So, there are some prime examples of why confidentiality notices at the end of emails are totally useless. Now, here’s why they are simply a bad idea: First, it can lull the sender into a false sense of security by the very harshness of the message’s tone and implied legal implication of “prohibition.” A confidentiality notice has no inherent legal effect.

Second, if used routinely, they can make all of your email communications non-confidential. If you make all of your email communications confidential, when it is clear that you do not have a “reasonable expectation of confidentiality” for every message you write, then you are not making specific efforts to protect certain information, as distinguished from all information. You must intend to protect certain information as confidential.

Only when such notices are used carefully and sparingly do they have a chance to actually protect confidential information transmitted by email. The basic legal standard is a “reasonable expectation of confidentiality,” which does not exist by the mere force of the words in the notice; such an expectation must be accompanied by another reason for having such an expectation.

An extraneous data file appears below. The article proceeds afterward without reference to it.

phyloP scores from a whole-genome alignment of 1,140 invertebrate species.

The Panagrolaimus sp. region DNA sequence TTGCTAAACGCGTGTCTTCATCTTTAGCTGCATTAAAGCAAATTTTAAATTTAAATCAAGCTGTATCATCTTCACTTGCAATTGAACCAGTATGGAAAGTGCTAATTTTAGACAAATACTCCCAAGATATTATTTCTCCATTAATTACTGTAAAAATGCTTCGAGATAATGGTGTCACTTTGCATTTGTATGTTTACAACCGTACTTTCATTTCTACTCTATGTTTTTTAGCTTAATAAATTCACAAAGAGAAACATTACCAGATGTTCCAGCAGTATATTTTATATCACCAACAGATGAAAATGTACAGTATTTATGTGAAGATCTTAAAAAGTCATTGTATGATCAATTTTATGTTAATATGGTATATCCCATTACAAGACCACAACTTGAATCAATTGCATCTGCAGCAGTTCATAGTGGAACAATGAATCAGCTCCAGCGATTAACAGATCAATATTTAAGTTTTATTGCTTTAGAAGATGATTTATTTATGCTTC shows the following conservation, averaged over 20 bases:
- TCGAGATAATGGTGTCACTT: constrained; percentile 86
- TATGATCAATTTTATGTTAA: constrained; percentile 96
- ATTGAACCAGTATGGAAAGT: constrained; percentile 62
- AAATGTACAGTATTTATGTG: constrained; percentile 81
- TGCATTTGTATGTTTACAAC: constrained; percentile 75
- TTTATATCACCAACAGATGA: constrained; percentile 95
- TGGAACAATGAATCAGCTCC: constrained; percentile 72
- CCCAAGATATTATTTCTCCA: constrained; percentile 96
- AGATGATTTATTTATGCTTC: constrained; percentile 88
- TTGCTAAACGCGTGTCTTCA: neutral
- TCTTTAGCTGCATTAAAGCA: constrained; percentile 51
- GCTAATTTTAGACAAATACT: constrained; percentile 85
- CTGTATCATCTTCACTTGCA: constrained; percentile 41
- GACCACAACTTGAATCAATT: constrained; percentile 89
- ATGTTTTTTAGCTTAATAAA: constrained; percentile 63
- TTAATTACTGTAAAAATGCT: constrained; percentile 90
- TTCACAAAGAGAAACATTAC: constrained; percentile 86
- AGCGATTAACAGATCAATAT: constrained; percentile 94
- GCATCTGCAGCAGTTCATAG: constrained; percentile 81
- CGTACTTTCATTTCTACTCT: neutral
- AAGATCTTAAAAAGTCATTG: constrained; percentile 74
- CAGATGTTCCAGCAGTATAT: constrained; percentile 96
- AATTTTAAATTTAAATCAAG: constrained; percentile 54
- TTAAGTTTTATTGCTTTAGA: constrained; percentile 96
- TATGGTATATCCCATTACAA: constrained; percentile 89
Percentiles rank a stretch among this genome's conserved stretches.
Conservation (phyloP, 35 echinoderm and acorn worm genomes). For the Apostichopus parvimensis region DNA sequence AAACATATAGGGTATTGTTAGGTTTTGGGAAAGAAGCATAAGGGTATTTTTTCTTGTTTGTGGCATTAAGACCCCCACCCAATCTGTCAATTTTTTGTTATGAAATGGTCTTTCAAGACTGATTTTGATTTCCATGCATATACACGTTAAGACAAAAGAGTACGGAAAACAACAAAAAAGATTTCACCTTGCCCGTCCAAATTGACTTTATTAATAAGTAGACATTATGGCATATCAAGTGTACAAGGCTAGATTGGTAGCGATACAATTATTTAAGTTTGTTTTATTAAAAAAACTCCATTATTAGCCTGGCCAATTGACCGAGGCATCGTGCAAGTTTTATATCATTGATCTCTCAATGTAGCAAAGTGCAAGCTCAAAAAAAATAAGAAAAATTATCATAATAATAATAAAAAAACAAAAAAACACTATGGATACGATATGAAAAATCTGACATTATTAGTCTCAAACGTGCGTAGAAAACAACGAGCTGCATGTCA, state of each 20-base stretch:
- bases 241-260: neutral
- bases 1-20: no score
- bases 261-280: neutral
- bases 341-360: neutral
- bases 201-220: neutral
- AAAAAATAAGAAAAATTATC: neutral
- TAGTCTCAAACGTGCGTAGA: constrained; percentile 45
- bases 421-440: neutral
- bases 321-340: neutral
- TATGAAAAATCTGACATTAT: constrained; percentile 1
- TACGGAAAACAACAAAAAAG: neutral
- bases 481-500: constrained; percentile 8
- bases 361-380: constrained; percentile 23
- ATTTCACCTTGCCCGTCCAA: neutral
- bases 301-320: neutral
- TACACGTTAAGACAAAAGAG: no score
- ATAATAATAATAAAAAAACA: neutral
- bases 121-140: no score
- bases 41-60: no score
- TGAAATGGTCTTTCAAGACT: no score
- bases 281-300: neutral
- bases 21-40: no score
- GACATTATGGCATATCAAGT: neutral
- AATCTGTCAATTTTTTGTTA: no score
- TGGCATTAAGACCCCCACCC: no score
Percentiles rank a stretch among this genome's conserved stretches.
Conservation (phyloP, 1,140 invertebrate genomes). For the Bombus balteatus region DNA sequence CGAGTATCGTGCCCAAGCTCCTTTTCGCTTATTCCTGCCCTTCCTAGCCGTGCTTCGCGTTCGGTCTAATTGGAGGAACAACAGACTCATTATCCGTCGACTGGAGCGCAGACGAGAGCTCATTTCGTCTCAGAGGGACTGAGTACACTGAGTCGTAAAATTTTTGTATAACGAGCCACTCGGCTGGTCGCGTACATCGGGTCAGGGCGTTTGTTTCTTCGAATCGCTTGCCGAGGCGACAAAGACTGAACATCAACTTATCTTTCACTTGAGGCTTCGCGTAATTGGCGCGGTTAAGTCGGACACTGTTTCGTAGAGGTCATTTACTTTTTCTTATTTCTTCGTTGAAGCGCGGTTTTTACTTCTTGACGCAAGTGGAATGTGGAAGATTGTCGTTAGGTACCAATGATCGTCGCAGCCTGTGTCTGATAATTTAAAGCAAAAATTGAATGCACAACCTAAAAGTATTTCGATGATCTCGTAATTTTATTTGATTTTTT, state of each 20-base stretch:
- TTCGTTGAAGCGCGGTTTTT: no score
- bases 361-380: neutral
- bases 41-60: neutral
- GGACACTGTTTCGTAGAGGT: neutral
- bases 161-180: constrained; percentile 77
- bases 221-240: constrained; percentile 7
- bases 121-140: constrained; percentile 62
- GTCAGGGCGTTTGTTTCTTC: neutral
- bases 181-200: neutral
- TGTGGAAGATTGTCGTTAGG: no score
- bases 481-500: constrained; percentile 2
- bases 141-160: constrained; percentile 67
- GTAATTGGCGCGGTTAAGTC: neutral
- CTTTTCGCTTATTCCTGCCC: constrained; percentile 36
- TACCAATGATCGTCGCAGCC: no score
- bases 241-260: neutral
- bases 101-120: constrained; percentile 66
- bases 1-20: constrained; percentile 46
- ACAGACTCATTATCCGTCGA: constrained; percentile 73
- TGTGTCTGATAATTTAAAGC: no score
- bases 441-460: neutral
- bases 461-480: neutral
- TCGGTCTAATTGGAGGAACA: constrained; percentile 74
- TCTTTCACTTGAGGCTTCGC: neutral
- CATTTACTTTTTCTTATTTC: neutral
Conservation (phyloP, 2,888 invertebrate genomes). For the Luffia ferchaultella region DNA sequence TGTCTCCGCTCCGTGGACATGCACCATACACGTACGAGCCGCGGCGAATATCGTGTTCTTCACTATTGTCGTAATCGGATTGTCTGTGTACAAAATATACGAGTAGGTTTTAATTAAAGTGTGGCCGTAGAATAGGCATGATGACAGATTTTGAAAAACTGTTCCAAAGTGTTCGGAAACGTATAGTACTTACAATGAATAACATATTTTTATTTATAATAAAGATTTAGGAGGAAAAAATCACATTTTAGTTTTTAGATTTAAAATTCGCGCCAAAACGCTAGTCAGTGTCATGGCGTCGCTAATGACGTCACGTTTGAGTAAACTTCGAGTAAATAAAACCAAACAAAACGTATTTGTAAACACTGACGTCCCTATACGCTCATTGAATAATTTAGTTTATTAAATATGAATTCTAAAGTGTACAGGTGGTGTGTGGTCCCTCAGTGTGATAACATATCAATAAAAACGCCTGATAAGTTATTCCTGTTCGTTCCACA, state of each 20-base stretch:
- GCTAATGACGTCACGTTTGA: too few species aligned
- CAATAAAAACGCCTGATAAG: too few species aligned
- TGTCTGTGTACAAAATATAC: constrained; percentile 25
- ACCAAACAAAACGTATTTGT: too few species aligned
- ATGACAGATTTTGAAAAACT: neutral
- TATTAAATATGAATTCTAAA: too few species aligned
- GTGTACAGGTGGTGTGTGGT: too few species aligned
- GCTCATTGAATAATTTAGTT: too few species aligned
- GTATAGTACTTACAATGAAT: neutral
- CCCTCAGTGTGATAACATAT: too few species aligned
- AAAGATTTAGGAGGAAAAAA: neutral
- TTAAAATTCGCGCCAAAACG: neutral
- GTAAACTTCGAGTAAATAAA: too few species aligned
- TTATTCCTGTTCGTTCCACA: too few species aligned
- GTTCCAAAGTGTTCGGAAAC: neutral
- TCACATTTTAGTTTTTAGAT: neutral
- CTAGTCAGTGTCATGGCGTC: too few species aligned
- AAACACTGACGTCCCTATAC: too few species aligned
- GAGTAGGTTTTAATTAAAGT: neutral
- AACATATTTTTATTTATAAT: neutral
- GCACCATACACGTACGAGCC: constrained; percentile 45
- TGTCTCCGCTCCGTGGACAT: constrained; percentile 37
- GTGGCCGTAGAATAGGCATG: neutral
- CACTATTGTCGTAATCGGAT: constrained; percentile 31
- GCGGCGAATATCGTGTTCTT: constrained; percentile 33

To simplify, your author suggests that you keep the following in mind when you want to attempt to keep information confidential. Common sense should tell you that you cannot force someone to keep your secrets just by demanding that they do. There must be some outside agreement or requirement that your secrets will be kept by a particular recipient. Therefore, the confidentiality notice is like a reminder or a back-up of sorts, indicating that you are proceeding under a previously-established agreement between you, the sender, and another party, who is the recipient; it reaffirms your commitment to keep your secrets secretive.

About the Author:
Mona Conway is a New York attorney who focuses on business transactions and litigation for small commercial enterprises through her practice Conway Business Law Group, P.C. Mona’s clients rely on her expertise for all their legal needs, from incorporation, business purchases, leases and shareholder agreements to dispute negotiation and litigation to protect their business interests. To find out more, visit www.conwaybusinesslaw.com.